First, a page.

The Temple of Hephestus was the first in Athens to be made of marble. This well-preserved structure served as a church and burial place In the 7th & 19th centuries respectively. Hephaestus, Greek god of volcanoes and metalworking, was the only one of the Olympian gods who was physically imperfect - he was lame.
Roman Agora was built around 100 metres east of the original Agora. The Tower of the Winds is an octagonal Pentelic marble clock tower, said to be the word’s first meteorological station. It was built by Andronicus, a Syrian astronomer, during the 1st century BC. Gate of Athena Archegetis is the second most prominent remain in the site.
Monastiraki Square is a lively square in a colourful neighbourhood with its murals and famous flea market. Tzisdarakis (Cizderiye) Mosque in the square has been under construction since the early 90s. Looks like Athens wants to remain as the only capital in Europe which doesn’t have a mosque. Though, underground or basement mosques without a permit exist.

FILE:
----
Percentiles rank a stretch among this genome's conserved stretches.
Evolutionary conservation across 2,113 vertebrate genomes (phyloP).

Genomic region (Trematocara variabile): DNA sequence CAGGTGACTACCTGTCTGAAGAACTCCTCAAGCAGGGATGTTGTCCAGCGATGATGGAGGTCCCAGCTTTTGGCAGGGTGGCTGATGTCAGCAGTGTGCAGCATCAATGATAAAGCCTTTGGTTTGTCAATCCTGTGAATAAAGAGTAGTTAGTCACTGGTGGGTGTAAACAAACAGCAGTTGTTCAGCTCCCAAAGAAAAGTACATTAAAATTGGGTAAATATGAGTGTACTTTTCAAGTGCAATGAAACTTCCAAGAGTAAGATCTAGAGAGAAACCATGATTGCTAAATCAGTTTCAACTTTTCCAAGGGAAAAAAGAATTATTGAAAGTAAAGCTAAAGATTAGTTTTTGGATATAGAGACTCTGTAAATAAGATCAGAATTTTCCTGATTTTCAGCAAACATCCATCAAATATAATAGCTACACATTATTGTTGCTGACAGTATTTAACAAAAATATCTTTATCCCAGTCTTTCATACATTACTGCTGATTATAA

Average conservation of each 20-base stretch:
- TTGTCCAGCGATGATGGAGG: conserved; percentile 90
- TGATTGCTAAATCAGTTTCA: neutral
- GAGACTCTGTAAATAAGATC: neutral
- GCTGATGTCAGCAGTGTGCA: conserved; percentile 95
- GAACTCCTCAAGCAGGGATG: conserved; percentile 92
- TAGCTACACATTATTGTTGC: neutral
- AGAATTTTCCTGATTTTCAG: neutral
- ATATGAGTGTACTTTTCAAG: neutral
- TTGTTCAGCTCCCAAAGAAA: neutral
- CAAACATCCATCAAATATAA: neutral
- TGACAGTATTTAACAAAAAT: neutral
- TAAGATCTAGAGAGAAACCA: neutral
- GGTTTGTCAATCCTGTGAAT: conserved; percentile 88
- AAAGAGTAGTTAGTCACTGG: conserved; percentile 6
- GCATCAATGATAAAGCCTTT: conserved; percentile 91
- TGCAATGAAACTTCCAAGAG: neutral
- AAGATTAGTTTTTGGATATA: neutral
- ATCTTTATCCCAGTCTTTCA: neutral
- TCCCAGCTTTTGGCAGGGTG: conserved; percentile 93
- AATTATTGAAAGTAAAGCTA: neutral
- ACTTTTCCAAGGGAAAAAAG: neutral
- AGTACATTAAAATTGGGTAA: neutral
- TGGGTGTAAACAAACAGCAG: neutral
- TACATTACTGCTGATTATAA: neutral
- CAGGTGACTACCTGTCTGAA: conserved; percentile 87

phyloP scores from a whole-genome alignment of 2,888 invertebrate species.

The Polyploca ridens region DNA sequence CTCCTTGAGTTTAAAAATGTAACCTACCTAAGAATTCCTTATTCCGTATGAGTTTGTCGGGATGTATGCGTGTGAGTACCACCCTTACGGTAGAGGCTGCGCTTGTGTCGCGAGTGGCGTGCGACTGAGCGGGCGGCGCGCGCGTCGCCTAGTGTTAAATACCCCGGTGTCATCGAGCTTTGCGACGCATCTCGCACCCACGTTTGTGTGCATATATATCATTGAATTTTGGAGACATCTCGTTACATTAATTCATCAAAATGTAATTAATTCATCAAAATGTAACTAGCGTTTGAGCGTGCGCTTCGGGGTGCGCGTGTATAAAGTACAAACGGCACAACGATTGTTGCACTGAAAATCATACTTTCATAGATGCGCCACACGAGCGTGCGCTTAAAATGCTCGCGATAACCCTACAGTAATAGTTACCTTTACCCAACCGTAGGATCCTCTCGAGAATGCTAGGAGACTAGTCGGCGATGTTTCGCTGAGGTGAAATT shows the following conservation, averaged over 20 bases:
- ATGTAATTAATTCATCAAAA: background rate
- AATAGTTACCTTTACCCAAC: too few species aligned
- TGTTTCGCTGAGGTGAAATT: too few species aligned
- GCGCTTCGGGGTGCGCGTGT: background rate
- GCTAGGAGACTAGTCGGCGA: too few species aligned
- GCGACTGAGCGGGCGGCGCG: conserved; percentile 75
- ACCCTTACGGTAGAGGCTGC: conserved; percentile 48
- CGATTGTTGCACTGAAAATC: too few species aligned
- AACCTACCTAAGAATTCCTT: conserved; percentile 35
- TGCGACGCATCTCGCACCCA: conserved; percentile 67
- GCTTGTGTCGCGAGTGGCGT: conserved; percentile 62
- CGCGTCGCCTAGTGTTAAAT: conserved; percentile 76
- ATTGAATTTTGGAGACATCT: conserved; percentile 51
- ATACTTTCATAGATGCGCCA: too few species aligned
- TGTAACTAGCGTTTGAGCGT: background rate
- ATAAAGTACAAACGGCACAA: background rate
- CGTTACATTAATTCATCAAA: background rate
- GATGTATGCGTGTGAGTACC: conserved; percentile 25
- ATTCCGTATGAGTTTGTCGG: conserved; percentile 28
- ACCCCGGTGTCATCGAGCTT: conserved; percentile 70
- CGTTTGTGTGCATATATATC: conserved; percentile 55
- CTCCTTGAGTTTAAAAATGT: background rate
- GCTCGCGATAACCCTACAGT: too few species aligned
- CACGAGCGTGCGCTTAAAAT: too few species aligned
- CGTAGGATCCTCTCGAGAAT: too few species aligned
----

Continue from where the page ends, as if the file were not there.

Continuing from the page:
Plaka, aka God’s district, is oozing with cafes, restaurants, souvenir shops and hotels. It’s believed that the area took its name from a large stone slab that was found in the area near Dionysus ancient theater. You will be mesmerized by the atmosphere and feel like you’re in a labyrinth of houses, cafes, restaurants and souvenir shops.
Philopappos Hill, or The Hill of the Muses, took its name from the poet Mousaios, who lived and was buried there. The hill, offering panoramic views of the city, is famously home to the Philoppapos Monument. It honours Gaius Julius Antiochus Philopappos, a prince of Commagene who became a benefactor of the city after his exile from Syria.